Andy
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Andy
Glass Half Full
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Glass Half Full

Too pessimistic – by a long way I’d say. Austerity budgets were tried the last time and universally decried as being the wrong approach. Interest rates on UK bonds are either close to zero for 10-year or negative, based on the recent oversubscribed offerings. So the correct approach is disciplined borrowing to maintain budgets where appropriate, or expand them where growth will help drive a recovery of employment. For defence its generally not practical to try accelerating capital programs, so instead hold to existing program timelines where consistent with future defence needs. Low hanging fruit though would be recruitment to… Read more »

Andy
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Andy

Way too pessimistic, we are already seeing Germany making making up to 20B EUR extra available to their armed forces to spur economic growth through defense procurement. Same will happen here. This could manifest itself as more Type 31, accelerated build of Type 26 and Tempest as well as large orders for support ships and further large investments in cyber and space. No way are they going to cut headcount, they will do the opposite and fill the ranks. That doesn’t mean that a load of stuff won’t be canned (looking at you Ajax), but the Defence budget is going… Read more »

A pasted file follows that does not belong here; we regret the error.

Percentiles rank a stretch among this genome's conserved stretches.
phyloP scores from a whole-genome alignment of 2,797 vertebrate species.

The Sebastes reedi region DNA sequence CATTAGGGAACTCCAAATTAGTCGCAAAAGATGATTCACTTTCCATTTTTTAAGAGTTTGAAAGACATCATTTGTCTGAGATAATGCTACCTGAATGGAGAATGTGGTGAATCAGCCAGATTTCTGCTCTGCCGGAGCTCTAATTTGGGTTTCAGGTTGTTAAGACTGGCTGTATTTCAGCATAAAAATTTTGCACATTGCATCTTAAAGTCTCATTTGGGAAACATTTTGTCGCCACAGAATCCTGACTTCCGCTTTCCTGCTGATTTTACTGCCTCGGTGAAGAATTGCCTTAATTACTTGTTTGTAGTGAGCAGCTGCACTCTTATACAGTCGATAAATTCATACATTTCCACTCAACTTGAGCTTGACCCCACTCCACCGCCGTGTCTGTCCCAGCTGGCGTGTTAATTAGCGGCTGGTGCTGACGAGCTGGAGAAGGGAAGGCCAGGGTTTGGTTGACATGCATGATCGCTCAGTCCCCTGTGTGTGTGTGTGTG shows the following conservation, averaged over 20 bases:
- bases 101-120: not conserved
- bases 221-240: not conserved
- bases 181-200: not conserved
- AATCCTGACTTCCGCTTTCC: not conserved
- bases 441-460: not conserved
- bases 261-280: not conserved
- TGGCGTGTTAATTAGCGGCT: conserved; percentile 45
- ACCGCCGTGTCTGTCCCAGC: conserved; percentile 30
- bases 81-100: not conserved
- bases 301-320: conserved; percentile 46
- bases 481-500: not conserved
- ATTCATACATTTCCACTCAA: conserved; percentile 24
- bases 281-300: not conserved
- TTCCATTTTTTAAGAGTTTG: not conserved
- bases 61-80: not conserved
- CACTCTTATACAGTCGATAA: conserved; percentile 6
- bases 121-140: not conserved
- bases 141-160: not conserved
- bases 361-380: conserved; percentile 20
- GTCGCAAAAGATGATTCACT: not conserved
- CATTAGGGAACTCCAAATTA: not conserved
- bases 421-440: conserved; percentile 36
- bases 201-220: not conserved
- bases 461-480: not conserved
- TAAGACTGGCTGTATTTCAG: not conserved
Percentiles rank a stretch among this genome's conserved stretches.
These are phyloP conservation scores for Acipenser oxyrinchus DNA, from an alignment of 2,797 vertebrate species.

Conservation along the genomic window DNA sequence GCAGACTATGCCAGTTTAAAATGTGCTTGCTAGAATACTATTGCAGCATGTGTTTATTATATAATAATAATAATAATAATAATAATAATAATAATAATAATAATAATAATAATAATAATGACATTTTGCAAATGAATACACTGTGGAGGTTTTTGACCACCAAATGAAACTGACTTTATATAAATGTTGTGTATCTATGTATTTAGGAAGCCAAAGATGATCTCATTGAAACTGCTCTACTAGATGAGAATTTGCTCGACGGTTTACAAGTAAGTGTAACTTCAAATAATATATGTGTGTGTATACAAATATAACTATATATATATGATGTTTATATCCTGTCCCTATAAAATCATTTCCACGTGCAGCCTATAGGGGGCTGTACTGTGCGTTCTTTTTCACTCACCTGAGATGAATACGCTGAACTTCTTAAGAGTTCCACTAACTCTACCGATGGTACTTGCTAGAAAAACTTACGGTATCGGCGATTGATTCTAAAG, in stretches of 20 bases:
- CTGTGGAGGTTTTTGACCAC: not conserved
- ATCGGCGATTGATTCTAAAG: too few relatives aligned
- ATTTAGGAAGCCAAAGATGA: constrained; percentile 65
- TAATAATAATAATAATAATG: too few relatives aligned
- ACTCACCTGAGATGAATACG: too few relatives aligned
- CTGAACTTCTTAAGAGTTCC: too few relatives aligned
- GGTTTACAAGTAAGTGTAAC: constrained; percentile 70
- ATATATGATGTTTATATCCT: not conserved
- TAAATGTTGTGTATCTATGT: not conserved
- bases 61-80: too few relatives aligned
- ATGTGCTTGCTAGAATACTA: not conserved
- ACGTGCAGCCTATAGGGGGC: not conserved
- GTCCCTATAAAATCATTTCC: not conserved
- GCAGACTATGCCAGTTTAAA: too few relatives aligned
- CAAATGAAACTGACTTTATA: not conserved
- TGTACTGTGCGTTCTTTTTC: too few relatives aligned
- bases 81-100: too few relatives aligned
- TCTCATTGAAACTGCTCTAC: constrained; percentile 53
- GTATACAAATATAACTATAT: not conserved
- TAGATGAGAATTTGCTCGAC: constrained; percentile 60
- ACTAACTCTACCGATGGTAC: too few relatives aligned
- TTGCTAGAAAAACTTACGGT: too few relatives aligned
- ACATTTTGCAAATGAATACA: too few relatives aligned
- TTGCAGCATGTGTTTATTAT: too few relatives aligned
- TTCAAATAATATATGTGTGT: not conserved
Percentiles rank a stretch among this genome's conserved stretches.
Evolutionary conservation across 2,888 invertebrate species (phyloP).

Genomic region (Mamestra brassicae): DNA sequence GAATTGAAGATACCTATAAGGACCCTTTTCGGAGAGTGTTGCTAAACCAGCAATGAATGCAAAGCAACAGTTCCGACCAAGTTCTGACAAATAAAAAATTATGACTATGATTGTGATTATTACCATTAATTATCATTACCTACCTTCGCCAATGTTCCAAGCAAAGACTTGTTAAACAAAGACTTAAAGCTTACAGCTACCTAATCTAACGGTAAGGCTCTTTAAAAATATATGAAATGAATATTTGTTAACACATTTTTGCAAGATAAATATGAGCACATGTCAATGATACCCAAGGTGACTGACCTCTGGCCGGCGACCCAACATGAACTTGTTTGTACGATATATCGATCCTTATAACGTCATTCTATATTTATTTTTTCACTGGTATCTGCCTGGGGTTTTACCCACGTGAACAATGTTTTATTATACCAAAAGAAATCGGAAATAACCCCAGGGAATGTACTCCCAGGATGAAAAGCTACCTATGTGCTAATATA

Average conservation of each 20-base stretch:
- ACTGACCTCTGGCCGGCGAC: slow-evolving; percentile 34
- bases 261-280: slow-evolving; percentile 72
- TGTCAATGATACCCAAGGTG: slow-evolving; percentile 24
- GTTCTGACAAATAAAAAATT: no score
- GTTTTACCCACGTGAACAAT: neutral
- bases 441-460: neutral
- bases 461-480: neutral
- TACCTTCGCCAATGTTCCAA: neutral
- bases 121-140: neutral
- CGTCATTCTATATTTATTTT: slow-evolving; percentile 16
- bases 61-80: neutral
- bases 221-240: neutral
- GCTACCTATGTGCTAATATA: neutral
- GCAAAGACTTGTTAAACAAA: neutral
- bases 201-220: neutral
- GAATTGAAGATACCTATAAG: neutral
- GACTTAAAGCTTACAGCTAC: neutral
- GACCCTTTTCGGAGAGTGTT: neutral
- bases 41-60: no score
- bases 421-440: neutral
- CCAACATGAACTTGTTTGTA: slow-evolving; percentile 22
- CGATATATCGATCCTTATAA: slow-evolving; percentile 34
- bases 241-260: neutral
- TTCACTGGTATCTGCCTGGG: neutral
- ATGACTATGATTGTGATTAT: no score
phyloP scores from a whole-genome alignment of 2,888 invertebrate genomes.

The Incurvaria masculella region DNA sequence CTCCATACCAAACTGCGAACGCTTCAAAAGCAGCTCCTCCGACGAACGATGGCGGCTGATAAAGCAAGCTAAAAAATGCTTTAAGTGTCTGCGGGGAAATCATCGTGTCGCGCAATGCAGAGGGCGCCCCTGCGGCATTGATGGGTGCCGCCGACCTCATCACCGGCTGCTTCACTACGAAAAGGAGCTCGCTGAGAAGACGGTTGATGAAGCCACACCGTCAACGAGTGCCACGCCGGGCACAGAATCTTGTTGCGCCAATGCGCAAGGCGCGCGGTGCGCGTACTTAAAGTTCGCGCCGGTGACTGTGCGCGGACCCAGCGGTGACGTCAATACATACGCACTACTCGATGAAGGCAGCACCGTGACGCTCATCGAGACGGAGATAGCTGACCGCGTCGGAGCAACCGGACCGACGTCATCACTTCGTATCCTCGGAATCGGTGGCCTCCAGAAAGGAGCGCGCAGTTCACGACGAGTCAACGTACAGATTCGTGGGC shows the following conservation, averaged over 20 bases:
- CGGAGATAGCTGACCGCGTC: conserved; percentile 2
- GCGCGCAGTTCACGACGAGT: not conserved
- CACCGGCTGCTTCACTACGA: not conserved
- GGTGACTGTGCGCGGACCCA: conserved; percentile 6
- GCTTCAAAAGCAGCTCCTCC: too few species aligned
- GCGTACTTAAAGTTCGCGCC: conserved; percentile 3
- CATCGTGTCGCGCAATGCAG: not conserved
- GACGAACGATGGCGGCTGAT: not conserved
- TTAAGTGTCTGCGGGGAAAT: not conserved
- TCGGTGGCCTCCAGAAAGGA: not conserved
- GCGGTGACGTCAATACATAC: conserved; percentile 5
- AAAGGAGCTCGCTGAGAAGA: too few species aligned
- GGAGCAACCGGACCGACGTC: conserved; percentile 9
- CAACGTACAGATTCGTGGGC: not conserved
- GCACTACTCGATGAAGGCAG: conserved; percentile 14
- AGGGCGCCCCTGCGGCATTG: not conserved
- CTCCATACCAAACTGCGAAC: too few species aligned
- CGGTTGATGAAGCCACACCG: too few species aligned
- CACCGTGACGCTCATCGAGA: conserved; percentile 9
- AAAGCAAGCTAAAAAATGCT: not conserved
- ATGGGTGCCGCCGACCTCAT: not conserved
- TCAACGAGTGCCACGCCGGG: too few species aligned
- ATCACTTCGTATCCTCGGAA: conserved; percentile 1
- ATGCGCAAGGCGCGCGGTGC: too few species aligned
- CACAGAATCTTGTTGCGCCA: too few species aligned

Steve
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Steve

Austerity is not going to be an option, but essential, the economy is going to be too heavily hit and debt too high to do anything else. Can’t really argue with it either, considering this is going to make the banking crisis look like a tiny blip.

Glass Half Full
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Glass Half Full

@Steve – certainly can argue against austerity. The UK has had much higher debt levels historically, after WWII for example it was ~250% of GDP, and the UK grew its way out of it. For reference debt was ~81% of GDP in 2019. With the current close to zero interest rates, debt can be financed at very low cost.

Steve
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Steve

Grew out of the debt over a period of 74 years, during which the country had to pay off massive interest payments and if you look what the country was like during the 50s / 60s (quality of life was terrible) or look how the country colapsed from being the largest superpower to a very very long way off that, i don’t think we really want deal with the debt like we did post WW2. Inflating out of debt unfortunately has a lot of negatives, as the only way to achieve it is to crash your currency compared to other… Read more »

Glass Half Full
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Glass Half Full

UK debt was down to ~100% of GDP by the early 60’s, ~50% by the early 70’s and down to ~30% by the early 90’s, so while we may have continued to pay back the debt until much later, it wasn’t material to the UK’s overall debt position for the 74 years you imply. I lived through the 60’s and quality of life certainly wasn’t terrible and we were hardly affluent. We didn’t need to be a superpower post WWII, especially as we correctly withdrew from colonial aspirations. No need to crash our currency. Ironically economics currently are working on… Read more »

Andy
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Andy

I think that most major economies will soon have Debt to GDP in the 100% – 200% range, it will be the new normal. This also levels the playing field between a bit more between countries and could make replacing the dollar easier. All countries will have more debt, but financing is coming from their own central banks and interest rates are low. It’s something we will all have to live with, probably in the form of permanent, slightly higher taxes. I don’t think it will cause massive austerity. I think we are going to spend our way out of… Read more »